I was a latecomer.
By the time I bought my first Dreamcast, the system had already lived and died, games were only available on the internet and in dusty stacks on the used software endcaps of dedicated video game shops, and the console itself could be purchased for thirty bucks easily.
I was looking for something new, a change of pace from the titles I had been recently playing. I don’t know why I’d gone with the original Xbox over the PlayStation 2… No actually, that’s not true, I do remember. Halo. You see, I’ve been a Bungie fan since way back in the day — played the hell out of Marathon, and Myth is one of my all-time favorite series — and I was one of those folks watching with wary trepidation when it was announced that Microsoft (Microsoft!) would be purchasing the studio.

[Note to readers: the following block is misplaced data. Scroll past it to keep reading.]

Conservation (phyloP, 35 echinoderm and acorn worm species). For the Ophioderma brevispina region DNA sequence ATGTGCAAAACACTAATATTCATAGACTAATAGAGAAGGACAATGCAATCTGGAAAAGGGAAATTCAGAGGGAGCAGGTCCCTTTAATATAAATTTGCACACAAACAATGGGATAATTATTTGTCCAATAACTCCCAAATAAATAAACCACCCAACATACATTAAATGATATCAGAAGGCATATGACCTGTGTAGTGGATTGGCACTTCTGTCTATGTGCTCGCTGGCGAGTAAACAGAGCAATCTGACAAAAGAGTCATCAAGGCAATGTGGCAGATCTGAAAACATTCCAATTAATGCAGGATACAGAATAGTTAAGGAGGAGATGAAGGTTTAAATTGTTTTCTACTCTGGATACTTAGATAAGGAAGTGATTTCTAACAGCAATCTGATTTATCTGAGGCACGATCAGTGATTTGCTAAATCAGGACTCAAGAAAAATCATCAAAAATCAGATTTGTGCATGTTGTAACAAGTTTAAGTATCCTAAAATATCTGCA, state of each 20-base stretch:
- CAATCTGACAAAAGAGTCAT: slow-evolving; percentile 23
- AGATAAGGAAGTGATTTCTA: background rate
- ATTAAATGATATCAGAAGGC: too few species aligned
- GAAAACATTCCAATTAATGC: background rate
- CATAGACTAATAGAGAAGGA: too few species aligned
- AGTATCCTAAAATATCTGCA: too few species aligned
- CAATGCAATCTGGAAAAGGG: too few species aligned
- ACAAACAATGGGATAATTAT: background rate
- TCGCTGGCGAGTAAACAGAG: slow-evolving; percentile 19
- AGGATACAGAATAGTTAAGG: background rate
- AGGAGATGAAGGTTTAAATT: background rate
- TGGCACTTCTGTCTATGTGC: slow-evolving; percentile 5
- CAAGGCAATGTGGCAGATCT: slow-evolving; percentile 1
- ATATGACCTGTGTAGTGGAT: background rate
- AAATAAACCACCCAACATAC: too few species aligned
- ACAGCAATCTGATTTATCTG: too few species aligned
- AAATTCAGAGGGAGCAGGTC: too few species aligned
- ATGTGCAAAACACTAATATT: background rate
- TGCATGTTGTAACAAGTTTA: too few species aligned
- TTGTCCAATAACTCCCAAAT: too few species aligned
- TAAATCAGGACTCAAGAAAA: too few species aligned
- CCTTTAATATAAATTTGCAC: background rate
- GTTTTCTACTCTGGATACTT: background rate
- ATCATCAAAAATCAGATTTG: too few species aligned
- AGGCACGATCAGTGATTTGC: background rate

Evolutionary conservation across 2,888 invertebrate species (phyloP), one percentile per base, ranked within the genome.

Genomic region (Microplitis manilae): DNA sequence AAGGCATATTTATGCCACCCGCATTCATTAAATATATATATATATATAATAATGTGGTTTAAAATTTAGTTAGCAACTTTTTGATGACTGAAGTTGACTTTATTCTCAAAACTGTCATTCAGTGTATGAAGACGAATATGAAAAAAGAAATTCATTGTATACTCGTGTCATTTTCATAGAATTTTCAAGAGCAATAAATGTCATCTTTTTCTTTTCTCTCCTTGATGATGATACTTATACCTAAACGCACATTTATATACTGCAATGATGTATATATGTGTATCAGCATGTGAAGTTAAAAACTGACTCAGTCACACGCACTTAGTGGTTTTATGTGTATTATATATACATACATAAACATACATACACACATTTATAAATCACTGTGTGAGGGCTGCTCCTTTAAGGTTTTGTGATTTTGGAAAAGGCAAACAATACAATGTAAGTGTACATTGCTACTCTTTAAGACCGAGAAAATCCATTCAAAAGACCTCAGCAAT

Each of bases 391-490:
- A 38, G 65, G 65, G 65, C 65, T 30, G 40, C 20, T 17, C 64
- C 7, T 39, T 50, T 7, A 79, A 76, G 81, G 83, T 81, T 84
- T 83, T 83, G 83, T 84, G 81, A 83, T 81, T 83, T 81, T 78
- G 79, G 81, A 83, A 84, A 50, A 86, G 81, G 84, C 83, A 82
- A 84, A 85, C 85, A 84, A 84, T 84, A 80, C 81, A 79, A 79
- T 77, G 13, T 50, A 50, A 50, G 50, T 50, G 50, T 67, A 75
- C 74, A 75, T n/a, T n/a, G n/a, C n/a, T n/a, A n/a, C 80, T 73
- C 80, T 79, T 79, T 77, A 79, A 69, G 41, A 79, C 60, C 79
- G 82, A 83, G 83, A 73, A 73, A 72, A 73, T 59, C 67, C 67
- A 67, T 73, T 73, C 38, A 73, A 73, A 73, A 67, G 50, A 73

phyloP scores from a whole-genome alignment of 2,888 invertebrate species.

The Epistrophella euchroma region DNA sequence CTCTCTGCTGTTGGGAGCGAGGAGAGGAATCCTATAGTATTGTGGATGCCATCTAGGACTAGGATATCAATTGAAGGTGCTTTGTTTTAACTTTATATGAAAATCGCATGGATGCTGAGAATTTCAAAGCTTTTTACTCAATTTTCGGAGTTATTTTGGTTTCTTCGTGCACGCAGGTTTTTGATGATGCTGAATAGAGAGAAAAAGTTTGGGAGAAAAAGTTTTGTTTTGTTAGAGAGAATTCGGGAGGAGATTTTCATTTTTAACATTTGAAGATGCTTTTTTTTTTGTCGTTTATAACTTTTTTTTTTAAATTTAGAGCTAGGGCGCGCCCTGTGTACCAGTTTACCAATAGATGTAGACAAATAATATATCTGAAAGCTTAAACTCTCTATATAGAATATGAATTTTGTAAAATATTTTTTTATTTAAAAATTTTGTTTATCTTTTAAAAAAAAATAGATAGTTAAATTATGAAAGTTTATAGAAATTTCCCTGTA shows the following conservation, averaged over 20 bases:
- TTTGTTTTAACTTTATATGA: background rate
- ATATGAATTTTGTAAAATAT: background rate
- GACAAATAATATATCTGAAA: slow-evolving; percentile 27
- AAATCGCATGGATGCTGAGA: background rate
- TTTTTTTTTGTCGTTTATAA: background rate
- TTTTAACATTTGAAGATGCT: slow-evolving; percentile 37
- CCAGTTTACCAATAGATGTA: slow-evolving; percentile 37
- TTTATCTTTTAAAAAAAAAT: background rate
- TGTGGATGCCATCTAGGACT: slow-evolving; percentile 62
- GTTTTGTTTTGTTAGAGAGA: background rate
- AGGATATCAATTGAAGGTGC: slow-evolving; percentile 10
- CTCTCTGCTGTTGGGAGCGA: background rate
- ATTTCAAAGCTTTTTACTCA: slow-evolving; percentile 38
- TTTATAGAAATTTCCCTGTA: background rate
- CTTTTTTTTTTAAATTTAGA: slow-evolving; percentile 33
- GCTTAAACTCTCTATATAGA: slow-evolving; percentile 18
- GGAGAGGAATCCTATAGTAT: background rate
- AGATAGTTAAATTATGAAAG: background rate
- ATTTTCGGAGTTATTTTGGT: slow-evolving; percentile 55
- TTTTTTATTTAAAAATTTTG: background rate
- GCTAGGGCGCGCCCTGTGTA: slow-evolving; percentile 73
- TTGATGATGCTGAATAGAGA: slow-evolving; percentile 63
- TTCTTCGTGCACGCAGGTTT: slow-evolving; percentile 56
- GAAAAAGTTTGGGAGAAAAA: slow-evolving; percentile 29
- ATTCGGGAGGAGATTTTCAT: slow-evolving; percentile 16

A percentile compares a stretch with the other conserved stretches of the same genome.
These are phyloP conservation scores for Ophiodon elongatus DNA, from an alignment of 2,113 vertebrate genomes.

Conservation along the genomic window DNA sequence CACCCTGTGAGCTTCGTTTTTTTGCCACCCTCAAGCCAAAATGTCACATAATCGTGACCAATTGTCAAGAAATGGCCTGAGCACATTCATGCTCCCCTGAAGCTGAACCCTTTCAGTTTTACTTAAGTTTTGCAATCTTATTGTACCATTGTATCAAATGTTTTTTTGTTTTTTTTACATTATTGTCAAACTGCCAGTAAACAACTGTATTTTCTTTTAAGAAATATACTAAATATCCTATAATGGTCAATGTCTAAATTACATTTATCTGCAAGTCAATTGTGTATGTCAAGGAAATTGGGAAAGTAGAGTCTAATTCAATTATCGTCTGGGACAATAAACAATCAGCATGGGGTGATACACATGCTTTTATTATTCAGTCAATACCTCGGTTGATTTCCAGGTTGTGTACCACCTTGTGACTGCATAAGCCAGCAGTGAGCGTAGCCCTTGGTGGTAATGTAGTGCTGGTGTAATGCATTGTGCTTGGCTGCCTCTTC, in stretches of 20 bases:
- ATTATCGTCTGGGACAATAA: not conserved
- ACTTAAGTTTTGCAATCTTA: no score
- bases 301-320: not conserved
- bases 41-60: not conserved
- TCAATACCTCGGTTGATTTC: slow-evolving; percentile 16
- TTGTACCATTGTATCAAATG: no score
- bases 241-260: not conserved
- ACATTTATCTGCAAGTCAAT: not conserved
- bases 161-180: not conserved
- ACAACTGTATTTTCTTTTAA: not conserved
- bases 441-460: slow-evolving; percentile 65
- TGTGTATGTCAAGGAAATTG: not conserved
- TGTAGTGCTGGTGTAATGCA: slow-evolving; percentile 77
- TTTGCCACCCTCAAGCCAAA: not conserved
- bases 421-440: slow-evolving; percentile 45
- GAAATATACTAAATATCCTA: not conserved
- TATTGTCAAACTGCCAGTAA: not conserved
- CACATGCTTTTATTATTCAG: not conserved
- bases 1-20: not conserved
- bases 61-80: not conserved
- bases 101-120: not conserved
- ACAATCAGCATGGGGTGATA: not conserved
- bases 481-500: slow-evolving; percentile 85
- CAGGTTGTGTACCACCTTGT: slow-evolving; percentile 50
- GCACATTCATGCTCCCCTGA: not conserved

Anyways, so I had an original Xbox, I was tired of XTREME games about dudes shooting dudes, and I wanted something different and interesting. After a bit of shopping, I came home with a Dreamcast, two controllers, and used copies of Seaman (with microphone), and Grandia II.
And so, a very special link love.
History and Introspection…
9.9.99, A Dreamcast Memorial from 1UP.
Gamasutra Feature: The Rise and Fall of the Dreamcast.
Peter Moore, on the Dreamcast: 9/9/99 Ten Years After.
From Ars, The Swirl That Shook Gaming.
Still want more? Bitmob has been thinking about the Dreamcast all week.
Highlights of the library…
Destructoid celebrates 10 years of Dreamcast: the games.
The Sega Dreamcast Shmups Library, revised edition, at Racketboy.
A Decade of Dreams, a bunch of Dreamcast Quick Looks from Giant Bomb.
And the ultimate software retrospective of the week: THE DREAMCAST TOP 100.
They still make games for this thing?
Gaming on the Dreamcast is not dead. In fact, new titles continue to be developed and released every year, primarily by German publisher redspotgames. Here are some of the newest…
Announced this week, Rush Rush Rally Racing.
Yuan Work’s supercute Wind and Water: Puzzle Battles.MLP, nostalgia, video games | Comment (0)